Most families in north-west Bangladesh rely on farming small plots of land to make a living. But it’s hard to make enough and men often have to leave their families to work in cities, leaving women and children without support. Work traditionally done by women earns very low wages.
Jute is the second most important crop in Bangladesh after rice. The climate is ideally suited and it was once a major source of foreign exchange but lost out to artificial fabrics. As we become more aware of the environmental dangers of plastics, jute is popular once more. In 2017 Bangladesh produced 9.2 million bales compared to only 5 million in 2016.
Practical Action, with European Union funding, is working to address issues for farmers, processors and entrepreneurs to unlock the potential for thousands of poor jute producers to boost their incomes from the crop. Our approach combines a set of solutions that together bring about lasting change. Here are some that are reaping rewards in Bangladesh.
Nurul Haque grows rice, jute and maize on his 2.5 acres. Practical Action introduced him to a new, highly productive variety of jute called Kanaf. It grows tall, up to 16 feet, and the fibre is white, making it more valuable.
Usually after harvesting, jute is soaked in water for a couple of weeks to make it possible to remove the fibre. This processing is hard work and very time consuming. We have sourced a simple machine which can strip out the jute fibre very quickly without requiring this soaking.
For Nurul Haque using the new machine saved time and cost less. He also has an extra 280 kg of jute to sell this year because the machine extracts the fibres more efficiently leaving less on the sticks.
The jute sector currently lacks entrepreneurs and growers are trapped at the bottom of the supply chain. We have designed a leasing system to help people obtain the processing machines and set up businesses processing jute and other crops. Unemployed young people are being trained in metalwork skills that enable them to manufacture these locally.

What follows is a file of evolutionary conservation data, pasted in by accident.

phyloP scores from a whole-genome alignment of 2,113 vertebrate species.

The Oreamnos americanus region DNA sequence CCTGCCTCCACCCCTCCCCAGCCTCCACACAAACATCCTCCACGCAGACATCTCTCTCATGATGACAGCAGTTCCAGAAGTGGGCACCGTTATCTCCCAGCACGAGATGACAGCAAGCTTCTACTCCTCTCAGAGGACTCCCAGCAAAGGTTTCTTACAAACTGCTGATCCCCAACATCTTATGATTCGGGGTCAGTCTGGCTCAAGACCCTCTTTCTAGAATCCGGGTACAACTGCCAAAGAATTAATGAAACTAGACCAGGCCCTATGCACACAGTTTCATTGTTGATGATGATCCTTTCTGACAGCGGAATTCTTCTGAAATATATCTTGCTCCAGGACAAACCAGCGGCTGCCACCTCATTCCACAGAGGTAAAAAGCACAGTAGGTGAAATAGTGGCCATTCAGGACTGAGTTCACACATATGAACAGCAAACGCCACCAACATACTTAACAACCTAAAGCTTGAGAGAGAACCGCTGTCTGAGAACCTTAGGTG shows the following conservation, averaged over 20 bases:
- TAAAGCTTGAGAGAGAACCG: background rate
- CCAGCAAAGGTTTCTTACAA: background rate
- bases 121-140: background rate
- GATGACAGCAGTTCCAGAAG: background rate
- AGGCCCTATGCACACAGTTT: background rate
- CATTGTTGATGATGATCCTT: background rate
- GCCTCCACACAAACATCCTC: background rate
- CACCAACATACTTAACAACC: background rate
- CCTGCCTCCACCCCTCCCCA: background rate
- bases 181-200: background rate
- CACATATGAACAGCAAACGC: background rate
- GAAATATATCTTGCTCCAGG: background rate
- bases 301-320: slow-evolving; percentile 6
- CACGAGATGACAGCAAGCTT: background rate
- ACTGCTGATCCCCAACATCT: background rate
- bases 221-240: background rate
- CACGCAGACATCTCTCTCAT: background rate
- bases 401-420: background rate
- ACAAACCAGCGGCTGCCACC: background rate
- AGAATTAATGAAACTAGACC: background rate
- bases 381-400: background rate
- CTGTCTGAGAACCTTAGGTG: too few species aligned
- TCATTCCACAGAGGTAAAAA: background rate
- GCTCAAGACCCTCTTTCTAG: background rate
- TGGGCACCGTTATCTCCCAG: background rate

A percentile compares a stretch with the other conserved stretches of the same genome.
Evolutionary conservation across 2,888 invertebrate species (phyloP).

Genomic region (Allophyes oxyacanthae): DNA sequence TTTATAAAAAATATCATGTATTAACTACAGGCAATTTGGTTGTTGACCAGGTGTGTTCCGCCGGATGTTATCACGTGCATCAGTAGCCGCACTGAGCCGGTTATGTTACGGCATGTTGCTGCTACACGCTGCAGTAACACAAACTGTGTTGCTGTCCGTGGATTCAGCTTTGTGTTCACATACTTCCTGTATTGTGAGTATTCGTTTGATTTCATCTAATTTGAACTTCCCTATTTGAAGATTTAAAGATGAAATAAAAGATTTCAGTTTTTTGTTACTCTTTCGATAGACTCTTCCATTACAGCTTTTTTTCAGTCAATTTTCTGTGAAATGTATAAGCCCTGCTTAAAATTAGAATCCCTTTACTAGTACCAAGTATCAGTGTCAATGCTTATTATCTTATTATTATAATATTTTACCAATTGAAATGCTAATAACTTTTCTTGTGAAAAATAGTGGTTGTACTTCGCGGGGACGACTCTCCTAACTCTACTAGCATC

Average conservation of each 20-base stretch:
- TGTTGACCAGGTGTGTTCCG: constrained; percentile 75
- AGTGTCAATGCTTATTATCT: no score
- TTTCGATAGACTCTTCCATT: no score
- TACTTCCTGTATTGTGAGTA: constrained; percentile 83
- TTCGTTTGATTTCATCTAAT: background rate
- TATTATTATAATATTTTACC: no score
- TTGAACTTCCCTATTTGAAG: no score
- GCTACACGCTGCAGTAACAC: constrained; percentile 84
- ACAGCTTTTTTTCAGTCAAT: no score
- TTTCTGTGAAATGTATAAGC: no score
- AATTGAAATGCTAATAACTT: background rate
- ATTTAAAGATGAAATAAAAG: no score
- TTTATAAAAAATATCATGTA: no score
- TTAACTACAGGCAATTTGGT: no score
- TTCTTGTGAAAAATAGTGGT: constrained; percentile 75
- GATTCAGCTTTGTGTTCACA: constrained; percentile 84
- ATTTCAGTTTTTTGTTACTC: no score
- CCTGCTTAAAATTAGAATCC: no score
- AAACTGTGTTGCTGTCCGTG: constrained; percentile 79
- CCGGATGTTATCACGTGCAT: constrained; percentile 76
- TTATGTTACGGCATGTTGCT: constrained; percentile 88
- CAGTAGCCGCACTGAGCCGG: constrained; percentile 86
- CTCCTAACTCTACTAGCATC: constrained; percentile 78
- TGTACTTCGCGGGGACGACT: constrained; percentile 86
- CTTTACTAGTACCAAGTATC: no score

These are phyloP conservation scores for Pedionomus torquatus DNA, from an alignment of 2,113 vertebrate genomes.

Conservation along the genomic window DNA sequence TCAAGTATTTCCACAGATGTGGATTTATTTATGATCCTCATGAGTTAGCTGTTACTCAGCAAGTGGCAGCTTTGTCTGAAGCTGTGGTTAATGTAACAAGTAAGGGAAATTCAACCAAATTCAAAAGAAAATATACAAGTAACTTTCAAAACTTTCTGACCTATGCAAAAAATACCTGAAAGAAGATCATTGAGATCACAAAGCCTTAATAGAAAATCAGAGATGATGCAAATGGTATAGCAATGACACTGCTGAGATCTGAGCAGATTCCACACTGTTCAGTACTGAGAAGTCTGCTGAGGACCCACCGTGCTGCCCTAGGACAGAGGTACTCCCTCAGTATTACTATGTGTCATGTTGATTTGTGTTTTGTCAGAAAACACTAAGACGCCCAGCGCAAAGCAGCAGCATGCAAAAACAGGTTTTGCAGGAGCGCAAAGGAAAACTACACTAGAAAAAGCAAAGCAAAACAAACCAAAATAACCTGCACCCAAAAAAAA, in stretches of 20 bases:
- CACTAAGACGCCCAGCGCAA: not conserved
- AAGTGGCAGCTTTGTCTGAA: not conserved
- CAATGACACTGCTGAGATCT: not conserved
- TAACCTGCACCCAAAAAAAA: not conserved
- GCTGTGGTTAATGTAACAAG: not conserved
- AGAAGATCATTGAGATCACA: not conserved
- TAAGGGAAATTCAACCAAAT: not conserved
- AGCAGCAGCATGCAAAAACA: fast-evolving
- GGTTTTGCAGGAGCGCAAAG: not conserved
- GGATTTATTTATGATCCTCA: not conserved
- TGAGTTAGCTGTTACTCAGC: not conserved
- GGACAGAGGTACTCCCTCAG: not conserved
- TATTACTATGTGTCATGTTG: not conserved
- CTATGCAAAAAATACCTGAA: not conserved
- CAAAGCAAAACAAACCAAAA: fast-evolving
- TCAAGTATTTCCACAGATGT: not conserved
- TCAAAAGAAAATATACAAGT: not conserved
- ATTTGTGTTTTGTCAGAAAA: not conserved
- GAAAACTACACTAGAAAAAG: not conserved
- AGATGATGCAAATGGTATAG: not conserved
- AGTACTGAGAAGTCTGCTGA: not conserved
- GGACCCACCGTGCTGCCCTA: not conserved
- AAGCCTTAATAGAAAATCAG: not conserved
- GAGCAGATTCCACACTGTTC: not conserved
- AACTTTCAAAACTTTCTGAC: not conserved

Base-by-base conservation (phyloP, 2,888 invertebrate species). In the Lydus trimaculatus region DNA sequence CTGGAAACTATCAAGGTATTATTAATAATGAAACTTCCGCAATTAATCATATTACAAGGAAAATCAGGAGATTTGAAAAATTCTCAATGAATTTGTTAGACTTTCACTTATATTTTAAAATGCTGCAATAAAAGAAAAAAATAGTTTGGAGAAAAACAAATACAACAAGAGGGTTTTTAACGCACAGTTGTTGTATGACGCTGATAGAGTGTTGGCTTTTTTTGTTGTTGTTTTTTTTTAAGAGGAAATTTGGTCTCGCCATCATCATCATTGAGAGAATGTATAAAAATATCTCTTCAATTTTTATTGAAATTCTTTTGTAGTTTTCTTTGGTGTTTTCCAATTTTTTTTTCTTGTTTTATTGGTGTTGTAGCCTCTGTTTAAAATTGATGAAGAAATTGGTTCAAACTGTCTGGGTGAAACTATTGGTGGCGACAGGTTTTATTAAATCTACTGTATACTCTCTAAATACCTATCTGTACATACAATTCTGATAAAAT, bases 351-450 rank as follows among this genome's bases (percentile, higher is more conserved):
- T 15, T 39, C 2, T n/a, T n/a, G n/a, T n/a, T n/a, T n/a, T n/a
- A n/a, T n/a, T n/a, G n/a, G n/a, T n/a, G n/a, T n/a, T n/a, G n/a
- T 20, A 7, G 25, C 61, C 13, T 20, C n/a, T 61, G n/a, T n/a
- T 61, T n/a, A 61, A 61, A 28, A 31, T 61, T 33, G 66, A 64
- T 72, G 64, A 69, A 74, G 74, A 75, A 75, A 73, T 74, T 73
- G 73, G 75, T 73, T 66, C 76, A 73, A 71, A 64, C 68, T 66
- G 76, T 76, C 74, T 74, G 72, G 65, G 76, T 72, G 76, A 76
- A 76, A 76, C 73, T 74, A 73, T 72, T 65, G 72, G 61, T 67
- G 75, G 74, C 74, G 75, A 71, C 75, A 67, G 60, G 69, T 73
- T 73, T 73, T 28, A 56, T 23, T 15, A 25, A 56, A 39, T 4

Sheuli Begum, from Bozra in Kurigram lives with her husband and two children. Her husband is a farmer. Their income from farming and selling jute fibre is inadequate and she has to borrow to support her children’s education or pay for medicines. Sheuli struggles to repay these debts.
It came as a pleasant surprise to her that women were getting equal access to this jute machine business opportunity. She expressed her keen interest to join the initiative.
After training, she leased a machine. Now she is earning 1500 taka (£14) per day with her jute extraction machine after meeting all her business expenses. She also hopes to get a better price for her jute fibre. Full of ideas, Sheuli is looking for ways use the waste from the jute sticks. She plans to compost those to make organic fertiliser to use on their field.
“I am a housewife and people did not encourage me to be an entrepreneur. They laughed at me. But I know, the machine has changed my way of living.” said Sheuli.
Ruzina Begum is 34 with four daughters. Her husband is disabled so she is the family breadwinner. She used to work as a housemaid but was poorly paid and struggled to feed her family and afford her children’s educational expenses. With little education herself, Ruzina was unable to find better employment.
When she found out about a local business employing women to make products made of jute, she was delighted. She took the basic training and began an apprenticeship with the company Karupannya. She was keen to prove herself and to do something for herself and her family. Now Ruzina is able to pay her daughters’ educational expenses as well as providing proper meals. She no longer needs financial support from her neighbours. And through practise her skills are improving daily which should lead to more work.
More than 400 women have undertaken similar training and are now working for small and medium sized enterprises creating jute products.
The project is also supporting the production and marketing of jute products with some small and medium sized cottage industries. This has resulted in the development of new products such as sandals and yoga mats for the export market and sales are increasing.
Limited mechanisation and a lack of skills and market knowledge inhibit development. With the help of market development, skills training and loan systems these vulnerable communities can become more economically productive. And there are environmental benefits. Jute is environmentally friendly being both biodegradable and recyclable as well as strong and versatile. Plastic bags are banned in Bangladesh so there’s already a growing local market.
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